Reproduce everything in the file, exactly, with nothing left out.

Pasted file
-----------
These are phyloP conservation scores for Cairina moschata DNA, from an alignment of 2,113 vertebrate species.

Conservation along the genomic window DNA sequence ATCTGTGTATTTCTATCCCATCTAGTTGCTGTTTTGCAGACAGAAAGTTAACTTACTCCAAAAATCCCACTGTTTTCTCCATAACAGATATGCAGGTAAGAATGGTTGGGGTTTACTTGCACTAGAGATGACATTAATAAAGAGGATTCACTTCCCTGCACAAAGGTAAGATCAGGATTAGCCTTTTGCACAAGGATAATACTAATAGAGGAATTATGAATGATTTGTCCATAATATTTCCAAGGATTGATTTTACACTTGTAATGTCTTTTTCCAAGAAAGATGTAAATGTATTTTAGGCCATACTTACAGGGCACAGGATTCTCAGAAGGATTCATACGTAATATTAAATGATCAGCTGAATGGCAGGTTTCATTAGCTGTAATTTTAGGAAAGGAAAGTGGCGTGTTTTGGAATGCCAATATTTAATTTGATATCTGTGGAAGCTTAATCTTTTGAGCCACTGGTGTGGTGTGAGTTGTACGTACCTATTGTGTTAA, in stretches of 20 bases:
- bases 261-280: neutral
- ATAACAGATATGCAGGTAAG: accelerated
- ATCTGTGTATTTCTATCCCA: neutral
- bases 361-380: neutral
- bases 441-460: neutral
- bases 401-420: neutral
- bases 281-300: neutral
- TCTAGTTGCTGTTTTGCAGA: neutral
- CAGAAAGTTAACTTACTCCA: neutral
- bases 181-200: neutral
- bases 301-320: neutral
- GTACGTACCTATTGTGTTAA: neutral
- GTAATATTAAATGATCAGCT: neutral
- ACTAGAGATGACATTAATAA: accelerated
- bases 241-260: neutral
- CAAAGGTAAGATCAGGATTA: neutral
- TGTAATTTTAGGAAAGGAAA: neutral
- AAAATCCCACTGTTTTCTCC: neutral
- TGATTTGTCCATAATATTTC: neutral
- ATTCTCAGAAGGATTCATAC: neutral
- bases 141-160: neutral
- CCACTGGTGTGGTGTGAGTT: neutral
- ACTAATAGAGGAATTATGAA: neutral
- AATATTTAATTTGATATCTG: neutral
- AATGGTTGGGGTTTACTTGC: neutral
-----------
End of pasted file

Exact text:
These are phyloP conservation scores for Cairina moschata DNA, from an alignment of 2,113 vertebrate species.

Conservation along the genomic window DNA sequence ATCTGTGTATTTCTATCCCATCTAGTTGCTGTTTTGCAGACAGAAAGTTAACTTACTCCAAAAATCCCACTGTTTTCTCCATAACAGATATGCAGGTAAGAATGGTTGGGGTTTACTTGCACTAGAGATGACATTAATAAAGAGGATTCACTTCCCTGCACAAAGGTAAGATCAGGATTAGCCTTTTGCACAAGGATAATACTAATAGAGGAATTATGAATGATTTGTCCATAATATTTCCAAGGATTGATTTTACACTTGTAATGTCTTTTTCCAAGAAAGATGTAAATGTATTTTAGGCCATACTTACAGGGCACAGGATTCTCAGAAGGATTCATACGTAATATTAAATGATCAGCTGAATGGCAGGTTTCATTAGCTGTAATTTTAGGAAAGGAAAGTGGCGTGTTTTGGAATGCCAATATTTAATTTGATATCTGTGGAAGCTTAATCTTTTGAGCCACTGGTGTGGTGTGAGTTGTACGTACCTATTGTGTTAA, in stretches of 20 bases:
- bases 261-280: neutral
- ATAACAGATATGCAGGTAAG: accelerated
- ATCTGTGTATTTCTATCCCA: neutral
- bases 361-380: neutral
- bases 441-460: neutral
- bases 401-420: neutral
- bases 281-300: neutral
- TCTAGTTGCTGTTTTGCAGA: neutral
- CAGAAAGTTAACTTACTCCA: neutral
- bases 181-200: neutral
- bases 301-320: neutral
- GTACGTACCTATTGTGTTAA: neutral
- GTAATATTAAATGATCAGCT: neutral
- ACTAGAGATGACATTAATAA: accelerated
- bases 241-260: neutral
- CAAAGGTAAGATCAGGATTA: neutral
- TGTAATTTTAGGAAAGGAAA: neutral
- AAAATCCCACTGTTTTCTCC: neutral
- TGATTTGTCCATAATATTTC: neutral
- ATTCTCAGAAGGATTCATAC: neutral
- bases 141-160: neutral
- CCACTGGTGTGGTGTGAGTT: neutral
- ACTAATAGAGGAATTATGAA: neutral
- AATATTTAATTTGATATCTG: neutral
- AATGGTTGGGGTTTACTTGC: neutral